This method of inquiry manifests in the artist’s presentation of a new body of work. Which, akin to the body, comprises a complex web of interrelating systems. Throughout the gallery space, are clusters of stone drawn from the interior tunnelling of the mountain that come to morph over time through their interaction with, and exposure to, various external factors. Their transformation is elicited through Nowak’s construction of “tools” that mirror human agency in a material world on differing scales. Liquids, including water and copper oxide, are issued from various containers into basins, dispersed via a network of pipes. Some metering our experience at a regular interval, while others secrete at a rate too sporadic to detect. In another constellation, cement, itself composed of grains of marl, comes to be transformed into a tool in its own right, which, when pumped back and forth along a track, bears the capacity to inflate a room-sized cube with air.
Such material cycles, which see the marl transforming materially in varying concentrations, and temporally at differing rates, mimic on a micro-scale the far-reaching cycles of which it’s part. As a means to fathom these macro-processes, Nowak interweaves a decidedly reductive lens: that of the comic strip. Lining the walls looking onto the street, the narrative unfolds as a set of prints on transparent paper, which trace the circadian rhythm of the story’s solo protagonist: the tunnelled body. To do so, in a related exercise of scaling down, the artist sought to imagine how the void would narrate its own story if it were a living body, an object with agency. And how it might move, its skin delineated by the surrounding tunnel walls. Reading between the lines, we come to witness its journey of sequential transformations. From its formation as a system of tunnels over hundreds of thousands of years, to its evaporation as heat expelled by concrete, and, finally, its return to the sea––marl, constituted by fossil sand, a former beach––in its consequent downpour as rain.
The artist regards the borderland as a latent body. One that we come to interact with directly and indirectly on a daily basis. By extension, Nowak’s new body of work––however disparate they may appear on the surface––may be similarly regarded as a singular entity. As if beholding the tunnelled body from multiple perspectives simultaneously across time, an amalgam of viewpoints, conditions, and temporalities connected by a shared point of arrival and return. To comprehend it as such, however, requires submitting to the artist’s perpetual state of vision shifting as explored through questions of scale. How many Devils sit on a needle’s end? Rather than seeking an answer to this question through the space of art, what Nowak deftly effects is a blurring of the borders between animate and inanimate, intelligible and incomprehensible, engaging artmaking as a tool for resignification.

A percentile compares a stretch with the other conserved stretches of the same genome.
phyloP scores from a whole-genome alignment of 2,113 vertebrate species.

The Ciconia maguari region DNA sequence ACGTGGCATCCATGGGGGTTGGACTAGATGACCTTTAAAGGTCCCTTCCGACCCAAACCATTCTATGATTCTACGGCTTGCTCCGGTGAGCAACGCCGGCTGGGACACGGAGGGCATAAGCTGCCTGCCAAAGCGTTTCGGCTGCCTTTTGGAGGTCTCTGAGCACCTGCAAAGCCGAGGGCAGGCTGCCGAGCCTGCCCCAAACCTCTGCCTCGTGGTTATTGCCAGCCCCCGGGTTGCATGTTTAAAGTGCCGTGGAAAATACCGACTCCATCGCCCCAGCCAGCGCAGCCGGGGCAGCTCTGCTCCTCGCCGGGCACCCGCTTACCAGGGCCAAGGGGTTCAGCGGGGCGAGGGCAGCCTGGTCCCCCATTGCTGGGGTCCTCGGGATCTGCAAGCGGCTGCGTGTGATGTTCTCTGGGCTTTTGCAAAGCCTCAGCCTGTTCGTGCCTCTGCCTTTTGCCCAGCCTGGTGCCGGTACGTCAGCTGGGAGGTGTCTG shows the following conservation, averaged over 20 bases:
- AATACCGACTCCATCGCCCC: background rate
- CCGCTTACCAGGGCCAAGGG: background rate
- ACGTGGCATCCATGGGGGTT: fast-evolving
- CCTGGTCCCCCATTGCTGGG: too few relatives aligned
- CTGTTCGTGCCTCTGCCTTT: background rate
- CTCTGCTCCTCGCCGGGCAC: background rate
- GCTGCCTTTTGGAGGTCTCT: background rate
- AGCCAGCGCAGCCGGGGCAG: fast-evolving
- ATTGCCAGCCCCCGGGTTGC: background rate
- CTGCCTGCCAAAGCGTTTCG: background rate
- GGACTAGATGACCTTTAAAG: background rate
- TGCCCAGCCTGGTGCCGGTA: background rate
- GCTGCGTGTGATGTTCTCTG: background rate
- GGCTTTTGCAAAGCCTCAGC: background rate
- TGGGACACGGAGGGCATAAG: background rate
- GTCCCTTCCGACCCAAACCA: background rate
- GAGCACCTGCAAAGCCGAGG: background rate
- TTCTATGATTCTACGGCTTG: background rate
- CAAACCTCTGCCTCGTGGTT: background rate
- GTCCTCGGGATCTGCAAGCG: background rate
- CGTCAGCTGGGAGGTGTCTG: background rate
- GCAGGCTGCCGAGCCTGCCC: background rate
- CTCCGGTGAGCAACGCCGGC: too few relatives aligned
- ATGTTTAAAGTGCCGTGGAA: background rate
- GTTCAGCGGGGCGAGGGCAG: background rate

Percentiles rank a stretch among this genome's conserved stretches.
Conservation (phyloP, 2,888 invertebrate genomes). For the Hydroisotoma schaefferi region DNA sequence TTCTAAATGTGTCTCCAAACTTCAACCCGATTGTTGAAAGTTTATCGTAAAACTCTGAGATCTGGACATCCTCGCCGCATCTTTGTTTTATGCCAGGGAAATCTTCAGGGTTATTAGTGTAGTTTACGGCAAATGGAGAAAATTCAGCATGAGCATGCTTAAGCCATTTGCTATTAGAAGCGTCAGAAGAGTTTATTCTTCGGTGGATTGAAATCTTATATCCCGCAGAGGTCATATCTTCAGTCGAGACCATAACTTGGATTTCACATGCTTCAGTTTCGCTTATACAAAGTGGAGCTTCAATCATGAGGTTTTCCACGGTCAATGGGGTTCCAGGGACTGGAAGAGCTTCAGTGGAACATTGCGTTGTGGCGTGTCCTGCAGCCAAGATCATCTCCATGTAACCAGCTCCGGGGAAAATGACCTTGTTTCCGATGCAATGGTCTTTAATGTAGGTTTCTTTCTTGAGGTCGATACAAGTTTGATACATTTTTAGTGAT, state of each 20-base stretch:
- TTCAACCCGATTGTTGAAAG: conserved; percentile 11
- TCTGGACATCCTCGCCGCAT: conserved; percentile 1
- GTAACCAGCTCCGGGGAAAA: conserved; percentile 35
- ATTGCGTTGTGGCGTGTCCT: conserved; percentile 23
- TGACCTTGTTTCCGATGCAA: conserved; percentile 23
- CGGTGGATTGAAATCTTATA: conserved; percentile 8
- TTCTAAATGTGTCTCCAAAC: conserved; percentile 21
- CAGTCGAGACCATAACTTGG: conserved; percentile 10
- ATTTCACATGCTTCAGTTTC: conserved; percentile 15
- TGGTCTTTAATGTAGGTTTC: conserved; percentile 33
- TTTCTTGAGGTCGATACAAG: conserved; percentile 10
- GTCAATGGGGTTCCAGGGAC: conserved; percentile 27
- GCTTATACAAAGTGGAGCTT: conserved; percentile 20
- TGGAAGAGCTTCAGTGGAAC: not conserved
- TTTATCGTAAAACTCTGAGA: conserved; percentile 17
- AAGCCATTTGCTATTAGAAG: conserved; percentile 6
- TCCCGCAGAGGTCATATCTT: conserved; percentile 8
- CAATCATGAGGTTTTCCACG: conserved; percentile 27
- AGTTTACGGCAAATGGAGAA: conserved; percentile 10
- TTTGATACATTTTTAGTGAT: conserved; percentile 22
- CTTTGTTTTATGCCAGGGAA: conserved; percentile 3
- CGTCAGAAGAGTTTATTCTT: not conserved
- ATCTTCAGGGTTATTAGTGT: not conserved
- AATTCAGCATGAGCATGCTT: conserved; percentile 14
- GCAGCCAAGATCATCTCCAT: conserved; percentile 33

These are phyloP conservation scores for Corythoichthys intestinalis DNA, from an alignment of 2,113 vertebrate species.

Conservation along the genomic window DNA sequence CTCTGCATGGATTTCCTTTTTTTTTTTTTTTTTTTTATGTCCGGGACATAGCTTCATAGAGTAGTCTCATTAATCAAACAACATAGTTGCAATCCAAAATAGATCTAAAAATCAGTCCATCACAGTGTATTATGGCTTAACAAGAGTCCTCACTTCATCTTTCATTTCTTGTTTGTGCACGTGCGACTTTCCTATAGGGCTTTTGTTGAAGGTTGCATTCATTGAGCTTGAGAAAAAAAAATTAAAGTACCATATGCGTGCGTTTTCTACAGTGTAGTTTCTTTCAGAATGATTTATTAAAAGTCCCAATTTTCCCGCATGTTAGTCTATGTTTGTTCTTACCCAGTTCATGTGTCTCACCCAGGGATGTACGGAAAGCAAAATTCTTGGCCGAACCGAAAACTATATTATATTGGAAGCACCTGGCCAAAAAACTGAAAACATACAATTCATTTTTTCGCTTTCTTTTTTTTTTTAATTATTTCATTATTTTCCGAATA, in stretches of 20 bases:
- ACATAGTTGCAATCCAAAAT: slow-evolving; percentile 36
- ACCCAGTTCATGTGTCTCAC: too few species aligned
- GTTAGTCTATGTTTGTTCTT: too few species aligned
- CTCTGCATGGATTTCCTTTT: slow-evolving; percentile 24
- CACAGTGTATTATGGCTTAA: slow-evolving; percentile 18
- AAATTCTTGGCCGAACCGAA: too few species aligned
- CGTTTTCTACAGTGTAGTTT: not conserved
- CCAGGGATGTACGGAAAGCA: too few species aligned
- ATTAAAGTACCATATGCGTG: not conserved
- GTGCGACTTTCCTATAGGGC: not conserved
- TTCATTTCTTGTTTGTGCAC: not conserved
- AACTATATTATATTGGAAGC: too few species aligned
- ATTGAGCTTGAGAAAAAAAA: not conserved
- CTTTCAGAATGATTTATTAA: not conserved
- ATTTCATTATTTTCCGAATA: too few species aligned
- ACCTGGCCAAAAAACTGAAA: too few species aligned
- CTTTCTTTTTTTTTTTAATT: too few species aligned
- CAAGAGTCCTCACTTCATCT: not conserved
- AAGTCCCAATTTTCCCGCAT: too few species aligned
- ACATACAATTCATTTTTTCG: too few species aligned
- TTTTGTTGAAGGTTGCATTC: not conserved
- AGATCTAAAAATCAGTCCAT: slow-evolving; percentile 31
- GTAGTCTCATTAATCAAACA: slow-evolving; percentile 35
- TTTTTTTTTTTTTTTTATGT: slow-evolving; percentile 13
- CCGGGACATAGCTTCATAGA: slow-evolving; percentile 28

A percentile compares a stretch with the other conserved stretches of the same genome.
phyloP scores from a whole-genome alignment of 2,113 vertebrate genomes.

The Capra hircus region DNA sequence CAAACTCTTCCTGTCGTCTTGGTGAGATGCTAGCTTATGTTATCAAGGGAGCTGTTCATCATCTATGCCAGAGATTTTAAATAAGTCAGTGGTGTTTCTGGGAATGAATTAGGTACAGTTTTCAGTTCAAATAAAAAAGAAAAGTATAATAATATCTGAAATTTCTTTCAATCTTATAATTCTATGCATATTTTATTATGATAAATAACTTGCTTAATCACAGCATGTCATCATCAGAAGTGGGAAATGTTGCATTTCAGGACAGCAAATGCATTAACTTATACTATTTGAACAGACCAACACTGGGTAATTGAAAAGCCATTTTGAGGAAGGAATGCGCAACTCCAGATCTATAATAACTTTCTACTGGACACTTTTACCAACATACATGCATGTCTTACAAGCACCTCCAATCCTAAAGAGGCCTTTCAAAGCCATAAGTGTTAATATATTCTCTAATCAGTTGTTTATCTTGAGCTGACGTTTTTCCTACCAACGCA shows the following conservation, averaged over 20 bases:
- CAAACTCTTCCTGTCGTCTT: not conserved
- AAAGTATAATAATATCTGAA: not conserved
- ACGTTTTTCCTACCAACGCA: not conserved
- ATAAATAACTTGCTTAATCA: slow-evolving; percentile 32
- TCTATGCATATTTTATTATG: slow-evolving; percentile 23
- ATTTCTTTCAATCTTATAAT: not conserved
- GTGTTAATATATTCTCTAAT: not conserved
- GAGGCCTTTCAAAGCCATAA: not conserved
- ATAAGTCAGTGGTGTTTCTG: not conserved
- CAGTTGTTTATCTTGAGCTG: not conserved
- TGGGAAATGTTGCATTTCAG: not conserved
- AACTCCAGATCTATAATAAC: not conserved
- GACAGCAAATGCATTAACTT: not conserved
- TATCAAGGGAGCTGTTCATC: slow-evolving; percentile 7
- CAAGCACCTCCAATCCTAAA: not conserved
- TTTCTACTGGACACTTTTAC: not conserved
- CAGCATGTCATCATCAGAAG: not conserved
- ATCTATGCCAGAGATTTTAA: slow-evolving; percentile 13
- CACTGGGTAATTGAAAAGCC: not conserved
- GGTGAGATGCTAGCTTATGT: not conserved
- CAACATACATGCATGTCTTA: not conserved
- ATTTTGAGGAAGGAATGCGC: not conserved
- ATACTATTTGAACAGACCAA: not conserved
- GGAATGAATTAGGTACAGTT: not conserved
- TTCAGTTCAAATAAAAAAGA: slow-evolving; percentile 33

Nina Nowak (b. 1984, DE/PL) explores through her artworks the relation between animate and inanimate matter. Working across a decisively broad array of media and materials, she is interested in investigating questions of the human body and its inorganic extensions. Her artistic research especially draws her to study what she refers to as the “borderlands” of distinction between living and non-living matter. Informed by the domains of anthropology, literature, history and biology, Nowak has developed a practice that is at once research based and materially dedicated. The installation as a functional set-up for different processes of material transformation, as well as the functional object as an extension of the human body, are recurring themes in her work.
Nowak studied at Kunstakademie Düsseldorf, the Royal Danish Academy of Fine Arts in Copenhagen, and the Royal Institute of Fine Art in Stockholm. In 2018, she was awarded a one-year grant program by Stiftung Kunstfonds Bonn (Cultural Foundation of Germany). The Ministry of Culture and Science of the State of North-Rhine Westphalia supported Nowak’s work with an individual working grant in 2017. Nowak was artist-in-residence at Art Hub Copenhagen in 2019, and awarded with working and production grants by the Danish Art Foundation and the Danish Art Workshops in 2020. Her work has been exhibited at Galleri Susanne Ottesen in Copenhagen, museum Kunstpalast in Düsseldorf, and Horsens Kunstmuseum, which holds three of Nowak’s works in their permanent collection. At present, Nowak is concluding a period of residency at the Jan van Eyck Academy in Maastricht, the Netherlands.